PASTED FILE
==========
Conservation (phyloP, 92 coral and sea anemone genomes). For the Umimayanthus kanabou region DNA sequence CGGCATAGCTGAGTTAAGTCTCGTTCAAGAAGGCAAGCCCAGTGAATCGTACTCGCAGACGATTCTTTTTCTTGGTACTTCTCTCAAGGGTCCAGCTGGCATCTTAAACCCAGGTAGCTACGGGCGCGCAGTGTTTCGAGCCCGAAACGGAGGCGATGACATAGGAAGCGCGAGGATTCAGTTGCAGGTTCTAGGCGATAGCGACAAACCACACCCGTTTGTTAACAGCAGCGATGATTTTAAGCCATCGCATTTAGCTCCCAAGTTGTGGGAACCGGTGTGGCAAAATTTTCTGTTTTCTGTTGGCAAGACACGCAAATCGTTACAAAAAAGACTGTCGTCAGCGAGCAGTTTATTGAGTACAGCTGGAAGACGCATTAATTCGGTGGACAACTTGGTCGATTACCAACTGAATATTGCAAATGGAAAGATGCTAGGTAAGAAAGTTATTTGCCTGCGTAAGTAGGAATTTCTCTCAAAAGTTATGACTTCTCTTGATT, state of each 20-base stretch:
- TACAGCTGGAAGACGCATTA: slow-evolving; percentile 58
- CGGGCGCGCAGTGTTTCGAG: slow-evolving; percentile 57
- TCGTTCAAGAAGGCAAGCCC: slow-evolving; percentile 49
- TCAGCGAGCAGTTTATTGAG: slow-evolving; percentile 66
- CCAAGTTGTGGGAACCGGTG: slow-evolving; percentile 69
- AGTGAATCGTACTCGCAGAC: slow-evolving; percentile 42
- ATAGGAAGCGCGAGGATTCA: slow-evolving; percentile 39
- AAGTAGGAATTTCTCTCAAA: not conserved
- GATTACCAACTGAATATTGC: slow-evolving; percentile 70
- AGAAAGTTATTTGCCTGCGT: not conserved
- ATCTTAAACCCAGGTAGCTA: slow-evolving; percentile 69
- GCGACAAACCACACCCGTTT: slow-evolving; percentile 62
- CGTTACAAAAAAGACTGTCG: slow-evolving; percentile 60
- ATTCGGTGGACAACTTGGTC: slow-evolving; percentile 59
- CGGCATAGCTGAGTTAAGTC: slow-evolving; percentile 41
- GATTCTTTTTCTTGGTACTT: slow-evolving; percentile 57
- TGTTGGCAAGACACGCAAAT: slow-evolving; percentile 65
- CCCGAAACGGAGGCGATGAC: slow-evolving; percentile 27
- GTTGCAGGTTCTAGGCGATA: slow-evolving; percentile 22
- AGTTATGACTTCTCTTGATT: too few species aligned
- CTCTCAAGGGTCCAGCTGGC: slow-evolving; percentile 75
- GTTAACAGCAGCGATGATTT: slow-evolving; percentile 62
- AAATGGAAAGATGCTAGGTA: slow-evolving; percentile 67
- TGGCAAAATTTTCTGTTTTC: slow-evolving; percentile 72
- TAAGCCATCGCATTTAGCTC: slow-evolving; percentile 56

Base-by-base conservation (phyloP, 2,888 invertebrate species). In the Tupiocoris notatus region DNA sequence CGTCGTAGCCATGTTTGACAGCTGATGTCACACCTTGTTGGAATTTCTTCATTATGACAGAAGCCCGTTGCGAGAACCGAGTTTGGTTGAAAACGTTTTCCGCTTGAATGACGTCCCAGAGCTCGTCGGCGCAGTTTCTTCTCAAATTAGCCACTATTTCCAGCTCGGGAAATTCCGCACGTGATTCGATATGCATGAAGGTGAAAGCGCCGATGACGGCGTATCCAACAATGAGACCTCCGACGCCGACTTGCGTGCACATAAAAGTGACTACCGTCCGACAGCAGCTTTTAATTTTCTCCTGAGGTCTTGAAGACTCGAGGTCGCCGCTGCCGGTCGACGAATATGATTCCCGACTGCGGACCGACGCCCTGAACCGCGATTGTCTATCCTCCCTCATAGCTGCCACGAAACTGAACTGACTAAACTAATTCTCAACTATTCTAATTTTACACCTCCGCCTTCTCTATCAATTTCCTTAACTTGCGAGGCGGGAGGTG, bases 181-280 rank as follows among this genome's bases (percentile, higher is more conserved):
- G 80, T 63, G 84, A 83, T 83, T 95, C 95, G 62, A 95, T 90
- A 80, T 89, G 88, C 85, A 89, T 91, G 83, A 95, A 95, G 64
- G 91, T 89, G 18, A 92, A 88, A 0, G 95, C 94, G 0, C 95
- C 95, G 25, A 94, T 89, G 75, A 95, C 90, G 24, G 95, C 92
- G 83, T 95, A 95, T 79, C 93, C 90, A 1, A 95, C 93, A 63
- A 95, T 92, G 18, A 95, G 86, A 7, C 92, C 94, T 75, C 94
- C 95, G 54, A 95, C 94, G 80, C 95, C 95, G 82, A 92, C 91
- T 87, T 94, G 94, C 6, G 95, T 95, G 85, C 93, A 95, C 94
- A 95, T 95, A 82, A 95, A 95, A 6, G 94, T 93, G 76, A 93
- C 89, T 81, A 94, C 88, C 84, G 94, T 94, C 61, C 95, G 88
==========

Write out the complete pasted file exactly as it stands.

Conservation (phyloP, 92 coral and sea anemone genomes). For the Umimayanthus kanabou region DNA sequence CGGCATAGCTGAGTTAAGTCTCGTTCAAGAAGGCAAGCCCAGTGAATCGTACTCGCAGACGATTCTTTTTCTTGGTACTTCTCTCAAGGGTCCAGCTGGCATCTTAAACCCAGGTAGCTACGGGCGCGCAGTGTTTCGAGCCCGAAACGGAGGCGATGACATAGGAAGCGCGAGGATTCAGTTGCAGGTTCTAGGCGATAGCGACAAACCACACCCGTTTGTTAACAGCAGCGATGATTTTAAGCCATCGCATTTAGCTCCCAAGTTGTGGGAACCGGTGTGGCAAAATTTTCTGTTTTCTGTTGGCAAGACACGCAAATCGTTACAAAAAAGACTGTCGTCAGCGAGCAGTTTATTGAGTACAGCTGGAAGACGCATTAATTCGGTGGACAACTTGGTCGATTACCAACTGAATATTGCAAATGGAAAGATGCTAGGTAAGAAAGTTATTTGCCTGCGTAAGTAGGAATTTCTCTCAAAAGTTATGACTTCTCTTGATT, state of each 20-base stretch:
- TACAGCTGGAAGACGCATTA: slow-evolving; percentile 58
- CGGGCGCGCAGTGTTTCGAG: slow-evolving; percentile 57
- TCGTTCAAGAAGGCAAGCCC: slow-evolving; percentile 49
- TCAGCGAGCAGTTTATTGAG: slow-evolving; percentile 66
- CCAAGTTGTGGGAACCGGTG: slow-evolving; percentile 69
- AGTGAATCGTACTCGCAGAC: slow-evolving; percentile 42
- ATAGGAAGCGCGAGGATTCA: slow-evolving; percentile 39
- AAGTAGGAATTTCTCTCAAA: not conserved
- GATTACCAACTGAATATTGC: slow-evolving; percentile 70
- AGAAAGTTATTTGCCTGCGT: not conserved
- ATCTTAAACCCAGGTAGCTA: slow-evolving; percentile 69
- GCGACAAACCACACCCGTTT: slow-evolving; percentile 62
- CGTTACAAAAAAGACTGTCG: slow-evolving; percentile 60
- ATTCGGTGGACAACTTGGTC: slow-evolving; percentile 59
- CGGCATAGCTGAGTTAAGTC: slow-evolving; percentile 41
- GATTCTTTTTCTTGGTACTT: slow-evolving; percentile 57
- TGTTGGCAAGACACGCAAAT: slow-evolving; percentile 65
- CCCGAAACGGAGGCGATGAC: slow-evolving; percentile 27
- GTTGCAGGTTCTAGGCGATA: slow-evolving; percentile 22
- AGTTATGACTTCTCTTGATT: too few species aligned
- CTCTCAAGGGTCCAGCTGGC: slow-evolving; percentile 75
- GTTAACAGCAGCGATGATTT: slow-evolving; percentile 62
- AAATGGAAAGATGCTAGGTA: slow-evolving; percentile 67
- TGGCAAAATTTTCTGTTTTC: slow-evolving; percentile 72
- TAAGCCATCGCATTTAGCTC: slow-evolving; percentile 56

Base-by-base conservation (phyloP, 2,888 invertebrate species). In the Tupiocoris notatus region DNA sequence CGTCGTAGCCATGTTTGACAGCTGATGTCACACCTTGTTGGAATTTCTTCATTATGACAGAAGCCCGTTGCGAGAACCGAGTTTGGTTGAAAACGTTTTCCGCTTGAATGACGTCCCAGAGCTCGTCGGCGCAGTTTCTTCTCAAATTAGCCACTATTTCCAGCTCGGGAAATTCCGCACGTGATTCGATATGCATGAAGGTGAAAGCGCCGATGACGGCGTATCCAACAATGAGACCTCCGACGCCGACTTGCGTGCACATAAAAGTGACTACCGTCCGACAGCAGCTTTTAATTTTCTCCTGAGGTCTTGAAGACTCGAGGTCGCCGCTGCCGGTCGACGAATATGATTCCCGACTGCGGACCGACGCCCTGAACCGCGATTGTCTATCCTCCCTCATAGCTGCCACGAAACTGAACTGACTAAACTAATTCTCAACTATTCTAATTTTACACCTCCGCCTTCTCTATCAATTTCCTTAACTTGCGAGGCGGGAGGTG, bases 181-280 rank as follows among this genome's bases (percentile, higher is more conserved):
- G 80, T 63, G 84, A 83, T 83, T 95, C 95, G 62, A 95, T 90
- A 80, T 89, G 88, C 85, A 89, T 91, G 83, A 95, A 95, G 64
- G 91, T 89, G 18, A 92, A 88, A 0, G 95, C 94, G 0, C 95
- C 95, G 25, A 94, T 89, G 75, A 95, C 90, G 24, G 95, C 92
- G 83, T 95, A 95, T 79, C 93, C 90, A 1, A 95, C 93, A 63
- A 95, T 92, G 18, A 95, G 86, A 7, C 92, C 94, T 75, C 94
- C 95, G 54, A 95, C 94, G 80, C 95, C 95, G 82, A 92, C 91
- T 87, T 94, G 94, C 6, G 95, T 95, G 85, C 93, A 95, C 94
- A 95, T 95, A 82, A 95, A 95, A 6, G 94, T 93, G 76, A 93
- C 89, T 81, A 94, C 88, C 84, G 94, T 94, C 61, C 95, G 88